March 14, 2019. By Ashley Agnew:
With Spring just around the corner (or at least it seems to be with my begging for its appearance), spring cleaning has begun at the Agnew household. In our home this includes the all-to-familiar task of emptying out the closets and drawers to be rid of the items of clothing that no longer fit our sizes or styles. With children of course this is a quarterly event, with some outfits making it to the donation bin without even a chance for a single wear, with tags still attached as little ones grow before our eyes. Recently I was discussing this seasonal ritual at a networking event, and I was reminded of a wonderful organization called Gifts to Give. I had volunteered there years ago and was encouraged by those at the event to go back and see how far the organization has come in the last several years.
With that nudge in mind, I chose to visit Gifts to Give to donate time as part of our Year Of Giving at Centerpoint. As my colleague had suggested, I was astonished at what the operation has become, moving from a collection site for donated goods to a bona fide philanthropy factory. The organization is completely centered on improving the community and term their efforts as “Tangible Philanthropy and Big Citizenship”. In short, Gifts to Give takes donations and provides goods to impoverished families in the Southcoast area of Massachusetts and Newport County, Rhode Island. In these areas alone, there are over 3,000 children homeless and over 30,000 children live in poverty. Collecting and delivering donations, although the foundation of the operation, is only the start of the value added to the community. The true value is how the community involvement brings the mission full circle.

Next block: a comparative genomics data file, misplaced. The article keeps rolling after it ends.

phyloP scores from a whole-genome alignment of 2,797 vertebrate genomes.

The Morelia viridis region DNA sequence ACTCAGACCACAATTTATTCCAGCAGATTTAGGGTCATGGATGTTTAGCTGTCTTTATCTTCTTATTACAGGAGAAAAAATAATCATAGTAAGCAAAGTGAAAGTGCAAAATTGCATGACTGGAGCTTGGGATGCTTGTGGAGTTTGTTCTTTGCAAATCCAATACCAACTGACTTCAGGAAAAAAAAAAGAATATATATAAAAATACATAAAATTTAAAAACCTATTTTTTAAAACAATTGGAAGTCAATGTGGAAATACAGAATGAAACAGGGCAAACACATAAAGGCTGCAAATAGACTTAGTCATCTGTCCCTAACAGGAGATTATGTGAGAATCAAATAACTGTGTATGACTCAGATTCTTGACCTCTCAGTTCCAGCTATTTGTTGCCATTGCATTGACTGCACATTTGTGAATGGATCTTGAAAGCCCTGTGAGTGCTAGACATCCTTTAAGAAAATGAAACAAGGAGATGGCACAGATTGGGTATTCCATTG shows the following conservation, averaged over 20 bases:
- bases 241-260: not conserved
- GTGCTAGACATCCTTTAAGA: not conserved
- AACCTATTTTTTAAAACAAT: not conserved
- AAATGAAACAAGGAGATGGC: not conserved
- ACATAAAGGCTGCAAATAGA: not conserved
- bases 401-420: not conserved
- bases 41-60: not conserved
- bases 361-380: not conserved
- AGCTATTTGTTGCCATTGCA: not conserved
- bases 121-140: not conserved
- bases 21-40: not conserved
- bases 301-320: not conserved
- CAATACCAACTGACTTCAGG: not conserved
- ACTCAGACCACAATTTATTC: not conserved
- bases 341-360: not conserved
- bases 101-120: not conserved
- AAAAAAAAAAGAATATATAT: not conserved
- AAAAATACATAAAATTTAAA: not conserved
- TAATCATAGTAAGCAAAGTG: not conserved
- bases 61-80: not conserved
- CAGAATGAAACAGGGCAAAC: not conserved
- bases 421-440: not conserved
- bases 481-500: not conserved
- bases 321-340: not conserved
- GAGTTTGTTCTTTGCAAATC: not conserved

The ecosystem that is Gifts to Give is powered completely by its volunteers, or as they call them, Superheroes. These Superheroes can be any age, with tasks assigned ranging from sorting clothing, to cleaning toys, to putting together packages to send directly to homes in need. During my time there, I witnessed such diversity among my fellow volunteers. A group from a senior home completing donated puzzles to be sure that all pieces are intact. High schoolers going through the literal tons of clothing to ensure only quality items are kept. Elementary students helping to disinfect donated toys, making sure that each feature worked perfectly. Teachers and college students volunteering in the rooms designated as safe spaces for tutoring. Amidst all of this, groups were working on hydroponic gardens in the warehouse and honeybee hives on the roof, teaching sustainability and resourcefulness. The warehouse also houses a second-hand store, providing a shop where professional wear is sold at affordable prices for those relaunching into the workforce following a hardship. Looking at the building from the outside, one could not imagine the productivity occurring within its brick walls.
Having explored Gifts to Give our family now looks forward to our quarterly cleanings, making it an opportunity to bring our items directly to Gifts to Give and pair the trip with an hour or two of volunteering. They make it so easy with a drop-in policy, allowing volunteers to participate at anytime for any length of time during their hours of operation. To learn more, visit www.GiftsToGive.org.